Monday 16 December 2019

Blame Samantha, says David Cameron as he confesses his crimes against fashion

THE British Prime Minister has spoken of the sartorial diet prescribed by wife Samantha, describing how he is "put in a changing room and things are passed to me like you would pass food to a prisoner."

Speaking at a Downing Street reception for London Collections: Men yesterday evening, The Prime Minister attempted to lance the boil of his past sartorial disasters.

He started with a mea culpa, saying: "I know so little about fashion that the two things I have been on the fashion pages for are not wearing socks with black shoes whilst on holiday - sorry about that one - and attending a banquet at the Guildhall, where in full white tie inexplicably my shirt separated, and there was a rather embarrassing picture."

He added: "I am obviously not a great exemplar of fashion, but I have done my best tonight."

He then ran through his tie-free outfit - from Oliver Sweeney shoes to Richard James suit - before adding: "and my pants are by Marks and Spencer - which might be in the too much information bracket."

Then, rather shiftily, Cameron attempted to pass the buck. He said: "When I go shopping my wife doesn't allow me to look around the store at all. I am put in a changing room and things are passed to me like you would pass food to a prisoner."

Even after reminding the audience of Mrs Cameron's role as creative consultant for Smythson - "I go to bed with a designer every night and I wake up with a designer every morning" - the Prime Minister still felt his case was not entirely closed. For after the speech he told the Daily Telegraph: "the other thing they always write is that I wear the same blue shirt when I go on holiday. But it's not me, it's Samantha."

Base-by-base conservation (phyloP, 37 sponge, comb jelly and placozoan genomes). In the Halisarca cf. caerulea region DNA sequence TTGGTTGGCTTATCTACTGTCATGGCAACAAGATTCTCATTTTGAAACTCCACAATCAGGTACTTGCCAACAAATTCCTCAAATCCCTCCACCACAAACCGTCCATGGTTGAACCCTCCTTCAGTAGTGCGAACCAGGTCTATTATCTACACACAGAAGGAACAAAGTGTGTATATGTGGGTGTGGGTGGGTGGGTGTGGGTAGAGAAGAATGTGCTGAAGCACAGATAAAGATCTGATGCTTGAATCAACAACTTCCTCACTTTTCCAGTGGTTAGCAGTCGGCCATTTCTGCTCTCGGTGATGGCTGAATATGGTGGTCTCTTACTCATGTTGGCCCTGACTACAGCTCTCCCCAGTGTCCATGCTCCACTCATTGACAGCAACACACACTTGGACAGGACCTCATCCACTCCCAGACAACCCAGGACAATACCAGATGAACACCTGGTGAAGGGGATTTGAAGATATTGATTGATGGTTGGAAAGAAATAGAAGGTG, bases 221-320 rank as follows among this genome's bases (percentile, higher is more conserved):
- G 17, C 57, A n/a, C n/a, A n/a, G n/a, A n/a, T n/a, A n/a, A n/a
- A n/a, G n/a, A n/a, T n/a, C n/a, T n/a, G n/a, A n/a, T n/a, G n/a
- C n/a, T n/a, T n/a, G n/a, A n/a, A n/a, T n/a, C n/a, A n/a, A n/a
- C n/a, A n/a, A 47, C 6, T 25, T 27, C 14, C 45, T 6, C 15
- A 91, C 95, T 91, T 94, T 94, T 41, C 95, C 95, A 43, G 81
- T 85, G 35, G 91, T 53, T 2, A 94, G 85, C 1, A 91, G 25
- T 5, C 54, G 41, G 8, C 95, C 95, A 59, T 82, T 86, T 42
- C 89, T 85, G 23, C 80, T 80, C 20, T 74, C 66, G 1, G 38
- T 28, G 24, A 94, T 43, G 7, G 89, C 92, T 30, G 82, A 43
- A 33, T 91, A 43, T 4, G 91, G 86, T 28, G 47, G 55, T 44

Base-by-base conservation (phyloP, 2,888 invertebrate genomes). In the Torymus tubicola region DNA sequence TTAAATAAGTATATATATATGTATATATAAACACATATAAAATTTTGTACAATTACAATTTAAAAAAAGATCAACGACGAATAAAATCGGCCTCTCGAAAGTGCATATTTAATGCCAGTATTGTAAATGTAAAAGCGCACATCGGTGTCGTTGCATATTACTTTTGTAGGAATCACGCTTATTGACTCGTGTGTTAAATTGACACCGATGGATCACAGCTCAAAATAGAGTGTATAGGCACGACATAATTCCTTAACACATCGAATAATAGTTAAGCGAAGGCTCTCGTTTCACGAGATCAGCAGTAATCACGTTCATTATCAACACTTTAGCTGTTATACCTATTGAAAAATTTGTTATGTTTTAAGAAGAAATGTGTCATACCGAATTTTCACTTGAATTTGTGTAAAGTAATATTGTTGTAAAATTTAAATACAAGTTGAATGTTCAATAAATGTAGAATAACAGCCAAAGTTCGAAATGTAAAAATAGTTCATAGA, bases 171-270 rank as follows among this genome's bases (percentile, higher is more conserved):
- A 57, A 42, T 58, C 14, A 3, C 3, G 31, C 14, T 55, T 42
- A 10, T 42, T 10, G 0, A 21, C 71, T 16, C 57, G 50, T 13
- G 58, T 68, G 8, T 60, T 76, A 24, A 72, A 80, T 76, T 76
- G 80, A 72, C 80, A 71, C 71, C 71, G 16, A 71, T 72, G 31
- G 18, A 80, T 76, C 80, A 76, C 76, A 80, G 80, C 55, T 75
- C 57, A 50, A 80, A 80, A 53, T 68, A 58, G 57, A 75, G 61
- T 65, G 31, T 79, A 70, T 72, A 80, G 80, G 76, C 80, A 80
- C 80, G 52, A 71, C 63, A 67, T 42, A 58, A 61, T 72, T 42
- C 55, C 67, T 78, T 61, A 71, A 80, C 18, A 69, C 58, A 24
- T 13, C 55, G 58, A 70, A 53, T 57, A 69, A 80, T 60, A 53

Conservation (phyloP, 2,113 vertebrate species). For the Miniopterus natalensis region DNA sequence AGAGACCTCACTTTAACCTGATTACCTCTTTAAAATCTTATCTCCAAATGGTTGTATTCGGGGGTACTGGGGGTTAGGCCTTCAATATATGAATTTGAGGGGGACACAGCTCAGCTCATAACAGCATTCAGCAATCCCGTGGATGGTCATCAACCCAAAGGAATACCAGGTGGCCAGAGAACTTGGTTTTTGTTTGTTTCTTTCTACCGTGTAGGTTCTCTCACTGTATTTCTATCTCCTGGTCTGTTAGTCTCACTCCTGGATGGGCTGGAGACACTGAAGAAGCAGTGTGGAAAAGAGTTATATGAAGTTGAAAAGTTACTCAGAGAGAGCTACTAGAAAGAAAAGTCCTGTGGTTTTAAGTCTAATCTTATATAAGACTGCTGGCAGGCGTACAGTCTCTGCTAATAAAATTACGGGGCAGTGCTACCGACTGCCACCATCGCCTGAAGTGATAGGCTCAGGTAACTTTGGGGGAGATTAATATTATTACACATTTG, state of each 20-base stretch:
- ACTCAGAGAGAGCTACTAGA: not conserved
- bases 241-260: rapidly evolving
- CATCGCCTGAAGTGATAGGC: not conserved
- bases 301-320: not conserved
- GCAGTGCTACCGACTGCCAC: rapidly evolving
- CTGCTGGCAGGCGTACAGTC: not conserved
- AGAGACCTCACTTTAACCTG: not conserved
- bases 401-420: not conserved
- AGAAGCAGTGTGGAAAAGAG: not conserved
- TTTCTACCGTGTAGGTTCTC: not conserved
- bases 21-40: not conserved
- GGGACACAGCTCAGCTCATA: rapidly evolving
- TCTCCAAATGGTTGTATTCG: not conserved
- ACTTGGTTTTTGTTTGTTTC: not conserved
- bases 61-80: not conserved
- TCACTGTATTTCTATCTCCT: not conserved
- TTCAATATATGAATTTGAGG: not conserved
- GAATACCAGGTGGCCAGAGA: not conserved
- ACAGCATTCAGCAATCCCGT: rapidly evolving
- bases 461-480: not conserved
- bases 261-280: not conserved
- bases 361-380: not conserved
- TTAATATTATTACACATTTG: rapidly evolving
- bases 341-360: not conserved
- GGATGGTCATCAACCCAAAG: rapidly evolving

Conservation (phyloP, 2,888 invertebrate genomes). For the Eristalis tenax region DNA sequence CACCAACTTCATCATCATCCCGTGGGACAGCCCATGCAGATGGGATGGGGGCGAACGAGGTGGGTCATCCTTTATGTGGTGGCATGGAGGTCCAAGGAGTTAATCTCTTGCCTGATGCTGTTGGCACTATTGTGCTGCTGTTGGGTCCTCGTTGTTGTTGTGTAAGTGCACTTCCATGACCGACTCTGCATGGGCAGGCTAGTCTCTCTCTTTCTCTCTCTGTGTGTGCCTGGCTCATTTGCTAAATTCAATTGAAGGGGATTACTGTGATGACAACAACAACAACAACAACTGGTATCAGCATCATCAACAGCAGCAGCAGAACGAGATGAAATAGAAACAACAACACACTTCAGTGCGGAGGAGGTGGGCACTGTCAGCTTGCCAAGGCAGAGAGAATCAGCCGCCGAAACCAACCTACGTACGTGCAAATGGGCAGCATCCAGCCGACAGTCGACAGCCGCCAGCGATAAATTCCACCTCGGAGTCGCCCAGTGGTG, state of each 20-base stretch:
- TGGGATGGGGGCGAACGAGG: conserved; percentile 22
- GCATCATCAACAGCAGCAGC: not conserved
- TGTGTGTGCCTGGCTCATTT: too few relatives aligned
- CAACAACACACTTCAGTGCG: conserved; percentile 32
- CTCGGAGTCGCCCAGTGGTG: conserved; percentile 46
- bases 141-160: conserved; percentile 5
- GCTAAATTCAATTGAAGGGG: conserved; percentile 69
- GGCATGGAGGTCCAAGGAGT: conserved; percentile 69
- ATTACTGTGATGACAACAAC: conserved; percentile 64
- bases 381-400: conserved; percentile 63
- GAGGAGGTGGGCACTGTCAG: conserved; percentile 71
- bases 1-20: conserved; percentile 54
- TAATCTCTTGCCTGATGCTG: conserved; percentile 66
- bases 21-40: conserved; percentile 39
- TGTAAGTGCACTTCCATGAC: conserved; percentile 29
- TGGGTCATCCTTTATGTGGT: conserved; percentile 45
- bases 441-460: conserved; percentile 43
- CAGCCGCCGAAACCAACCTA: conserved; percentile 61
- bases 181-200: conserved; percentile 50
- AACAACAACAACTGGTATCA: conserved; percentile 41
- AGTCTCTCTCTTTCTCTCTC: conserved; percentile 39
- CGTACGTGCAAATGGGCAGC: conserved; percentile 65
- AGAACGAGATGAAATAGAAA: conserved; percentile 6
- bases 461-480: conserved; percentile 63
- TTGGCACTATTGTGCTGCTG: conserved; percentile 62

Perhaps unsurprisingly, Mrs Cameron was not amongst a 200 strong audience that included designers Tom Ford, Tommy Hilfiger and Jonathan Saunders, as well as founder Natalie Massenet, the new chair of the British Fashion Council.

Between Monday and Wednesday this week, around sixty mostly British companies will present their collections for next winter. Mr Cameron galvanised those present, reminding them that thousands of Britons are employed in the fashion industry, which generates £21 billion annually for the economy.

He said: "As far as I'm concerned fashion is not some add on, it is not some accessory to British economic policy: you are absolutely at the heart of the vision this government has."

The audience might not particularly adore his fashion sense, but they loved that.

By Luke Leitch

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